It’s bothered us for a while that we can make Latin American ceviche but we had no idea how to make Vietnamese ceviche (gỏi cá). This past weekend, we set out to correct this imbalance.
We wanted to learn to make the dish as traditionally as possible so it was time to read up on recipes. Google searches turned up many recipes and instructions in Vietnamese that were all over the place. As we did more searches into this dish, we were struck by how a dish could be quintessentially Vietnamese (lots and lots of greens and herbs in a rice paper roll) and yet unique among its peers (wetting rice paper in coconut milk anyone?). We decided to draw on the common and/or interesting elements from the recipes that we found. So, consider this a best practice review (as Lamp would put it) or a high-level synthesis (my way of describing it) (can you guess the fields we are in yet? ).
For the fish: we bought whole sardines. The fish mongers cleaned the fish for us, but we had to fillet them ourselves. We marinated sardines fillets in lime juice (~5′), then drained and squeezed out the juice from the fillets (care should be taken not to mush the fillets). We saved this juice to make dipping sauce. Sardine fillets were then mixed with minced ginger, garlic, galanga (riềng) and roasted rice powder (thính). We marinated fish fillets for a few hours in the fridge.
For the dipping sauce: we added coconut soda/juice (or water) to the fish marinade saved earlier, then added fish sauce, sugar and lime juice to taste. Then minced garlic, chili peppers and roasted peanuts were added to complete the sauce.
For the greens: as many herbs and vegetables as possible. When this dish is served in Viet Nam, the fish is accompanied not only by herbs but also by many different types of young leaves gathered in the backyard and/or forest. We didn’t quite know how to forage in the wild yet, so had to resort to foraging at the farmers’ market and an Asian supermarket. After a long walk through these 2 markets, we ended up with the following:
- dandelion greens
- 2 types of young kales
- húng cây (spearmint)
- kinh giới (Vietnamese balm)
- rau răm (Vietnamese coriander)
- rau om (rice paddy herbs)
- bean sprouts
- chuối chát (plantain)
- khế (starfruit)
- kiwi (for sourness, since we only found 1 starfruit at the market and it didn’t look like it’d be sour)
(Did we mention this was a quintessentially Vietnamese dish? This list isn’t much longer than a standard list of greens that typically accompany a dish involving rolling food in rice paper)
Oh, and don’t forget the coconut: diluted coconut milk (1:10) for wetting rice paper and coconut meat for inclusion in the rice paper rolls. The recipes called for roasted grated coconut, which we forgot to get, so we made do with the tender flesh of the young coconut instead. It was fine – grated coconut would assert itself more forcefully as a distinct textural component, but roasted young coconut flesh was rich and flavorful. A new ingredient to work with!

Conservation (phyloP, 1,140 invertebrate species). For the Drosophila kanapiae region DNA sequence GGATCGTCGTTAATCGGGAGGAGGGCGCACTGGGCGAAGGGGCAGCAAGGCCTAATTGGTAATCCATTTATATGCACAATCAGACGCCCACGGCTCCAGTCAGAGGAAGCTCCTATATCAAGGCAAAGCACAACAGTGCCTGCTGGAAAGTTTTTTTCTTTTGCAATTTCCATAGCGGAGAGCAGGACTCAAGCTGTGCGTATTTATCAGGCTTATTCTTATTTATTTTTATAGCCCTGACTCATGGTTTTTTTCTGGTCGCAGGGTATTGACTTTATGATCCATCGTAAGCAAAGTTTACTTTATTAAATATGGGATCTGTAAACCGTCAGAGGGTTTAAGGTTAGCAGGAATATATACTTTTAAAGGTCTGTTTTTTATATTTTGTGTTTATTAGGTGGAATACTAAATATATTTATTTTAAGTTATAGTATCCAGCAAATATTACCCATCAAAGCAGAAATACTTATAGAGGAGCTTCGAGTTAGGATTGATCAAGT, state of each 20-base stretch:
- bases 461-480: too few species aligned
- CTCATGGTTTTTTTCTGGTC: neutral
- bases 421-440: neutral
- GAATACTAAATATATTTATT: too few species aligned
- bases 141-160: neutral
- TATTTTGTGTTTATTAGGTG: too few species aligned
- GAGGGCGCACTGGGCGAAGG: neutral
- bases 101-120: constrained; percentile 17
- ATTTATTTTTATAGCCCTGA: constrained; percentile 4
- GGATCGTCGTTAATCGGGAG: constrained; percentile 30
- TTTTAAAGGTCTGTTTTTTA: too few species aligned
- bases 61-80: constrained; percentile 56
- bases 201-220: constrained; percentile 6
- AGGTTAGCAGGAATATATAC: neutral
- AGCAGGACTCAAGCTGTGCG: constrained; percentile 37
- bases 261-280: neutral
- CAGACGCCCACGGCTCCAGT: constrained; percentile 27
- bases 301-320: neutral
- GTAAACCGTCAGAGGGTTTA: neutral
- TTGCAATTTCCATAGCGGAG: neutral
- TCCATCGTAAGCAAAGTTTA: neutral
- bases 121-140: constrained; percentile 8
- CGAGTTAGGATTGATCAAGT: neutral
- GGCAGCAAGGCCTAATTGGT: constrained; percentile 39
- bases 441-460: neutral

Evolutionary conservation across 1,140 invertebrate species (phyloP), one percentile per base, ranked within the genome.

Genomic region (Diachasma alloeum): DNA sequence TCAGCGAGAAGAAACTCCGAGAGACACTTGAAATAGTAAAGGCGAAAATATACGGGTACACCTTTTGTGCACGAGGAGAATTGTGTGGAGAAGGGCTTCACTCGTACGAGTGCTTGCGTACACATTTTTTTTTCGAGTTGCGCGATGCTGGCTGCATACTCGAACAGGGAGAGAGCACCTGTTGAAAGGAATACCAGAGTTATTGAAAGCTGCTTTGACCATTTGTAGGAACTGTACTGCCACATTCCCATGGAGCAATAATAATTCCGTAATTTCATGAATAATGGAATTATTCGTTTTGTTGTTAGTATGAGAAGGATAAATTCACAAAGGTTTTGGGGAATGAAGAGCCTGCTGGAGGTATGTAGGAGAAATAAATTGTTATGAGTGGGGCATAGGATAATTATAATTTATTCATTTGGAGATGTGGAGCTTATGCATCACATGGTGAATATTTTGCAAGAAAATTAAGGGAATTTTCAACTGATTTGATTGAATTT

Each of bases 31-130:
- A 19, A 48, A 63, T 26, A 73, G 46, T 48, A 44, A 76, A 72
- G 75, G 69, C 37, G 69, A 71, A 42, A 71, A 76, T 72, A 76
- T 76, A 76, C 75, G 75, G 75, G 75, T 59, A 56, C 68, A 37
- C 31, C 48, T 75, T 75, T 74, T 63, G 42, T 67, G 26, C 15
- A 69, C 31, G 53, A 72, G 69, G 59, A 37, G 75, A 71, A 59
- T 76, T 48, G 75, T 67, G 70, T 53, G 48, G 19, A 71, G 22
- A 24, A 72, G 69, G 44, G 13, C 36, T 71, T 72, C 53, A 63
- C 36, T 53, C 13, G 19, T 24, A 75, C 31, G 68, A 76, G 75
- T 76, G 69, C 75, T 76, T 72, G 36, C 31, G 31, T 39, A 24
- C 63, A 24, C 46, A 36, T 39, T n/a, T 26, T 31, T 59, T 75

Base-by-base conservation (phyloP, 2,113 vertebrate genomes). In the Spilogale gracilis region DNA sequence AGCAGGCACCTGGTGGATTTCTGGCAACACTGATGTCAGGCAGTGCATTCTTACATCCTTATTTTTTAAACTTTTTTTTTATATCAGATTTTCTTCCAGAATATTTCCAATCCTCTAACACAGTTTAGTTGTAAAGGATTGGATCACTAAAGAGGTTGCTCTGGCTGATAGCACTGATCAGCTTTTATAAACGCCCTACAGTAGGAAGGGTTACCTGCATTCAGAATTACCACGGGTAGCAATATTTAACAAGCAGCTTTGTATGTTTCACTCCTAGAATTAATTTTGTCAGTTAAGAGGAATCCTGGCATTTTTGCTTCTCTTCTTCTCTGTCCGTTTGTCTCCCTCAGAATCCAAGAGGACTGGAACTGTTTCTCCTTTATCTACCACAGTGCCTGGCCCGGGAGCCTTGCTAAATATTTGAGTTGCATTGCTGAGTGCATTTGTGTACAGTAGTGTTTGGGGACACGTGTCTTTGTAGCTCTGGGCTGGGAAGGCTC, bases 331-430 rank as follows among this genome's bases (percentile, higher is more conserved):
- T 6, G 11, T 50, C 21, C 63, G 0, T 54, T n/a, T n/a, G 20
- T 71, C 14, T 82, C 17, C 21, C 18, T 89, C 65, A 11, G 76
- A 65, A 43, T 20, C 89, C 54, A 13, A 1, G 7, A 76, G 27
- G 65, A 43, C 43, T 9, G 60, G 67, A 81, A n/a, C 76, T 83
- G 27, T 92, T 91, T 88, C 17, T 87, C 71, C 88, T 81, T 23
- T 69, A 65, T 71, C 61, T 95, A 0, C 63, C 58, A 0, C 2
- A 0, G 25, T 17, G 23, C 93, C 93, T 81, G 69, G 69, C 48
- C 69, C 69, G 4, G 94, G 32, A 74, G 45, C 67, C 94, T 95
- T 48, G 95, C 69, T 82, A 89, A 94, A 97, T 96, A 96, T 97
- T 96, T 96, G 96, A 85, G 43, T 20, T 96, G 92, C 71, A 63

Phew, that was it for preparations. This is what the spread looked like:
The glass of wine contained nước sim (hill gooseberry juice) mixed with shochu. Most of our working recipe is adapted from the gỏi cá style practiced in Phú Quốc, where sim fruits are plentiful and rượu sim (sim liquor) is a local delicacy. We would love to get our hands on authentic sim liquor someday, but the faux rượu sim paired very well with gỏi cá.
When we finally sat down, made our rolls, dipped them in dipping sauce, and took our bites, we encountered a riot of flavors. Our taste buds definitely had to work overtime with each bite given the incredible blend of flavors: spicy galanga and fragrant roasted rice commingling with the strong fish flavor of sardines, floral flavor of rau om, savoriness and creaminess of roasted coconut, bitterness of dandelion greens, leafiness of young kales, sweet fruitiness of starfruit, stringency of plantain, sourness of kiwi, sharp freshness of herbs and saltiness of dipping sauce that had been accentuated with fish marinade and roasted peanuts. Oh my. And yet the ingredients blended together harmoniously or else waited their turns to assert themselves, making for a different sensation with each chew.
We were blown away by this dish. I actually thought it was much better than bò nhúng dấm (vinegar beef hotpot), which means a lot since bò nhúng dấm has always been my favorite dish. This dish is definitely more complex, starting with the defiantly fishy sardines that eclipse the milder vinegary beef. The variety of vegetables are similar, but gỏi cá trích specifically calls for as many as you can get, preferably by foraging, so that’s another point in its favor. Even the rice paper dipped in coconut milk, which we were initially skeptical about, turned out great – not greasy but a vehicle for additional coconut richness. Finally, it’s hard to beat a dipping sauce that decorates nước chấm (fish sauce with all its usual fixings ) with roasted peanuts and lime-fish marinade. Yum, and a new favorite!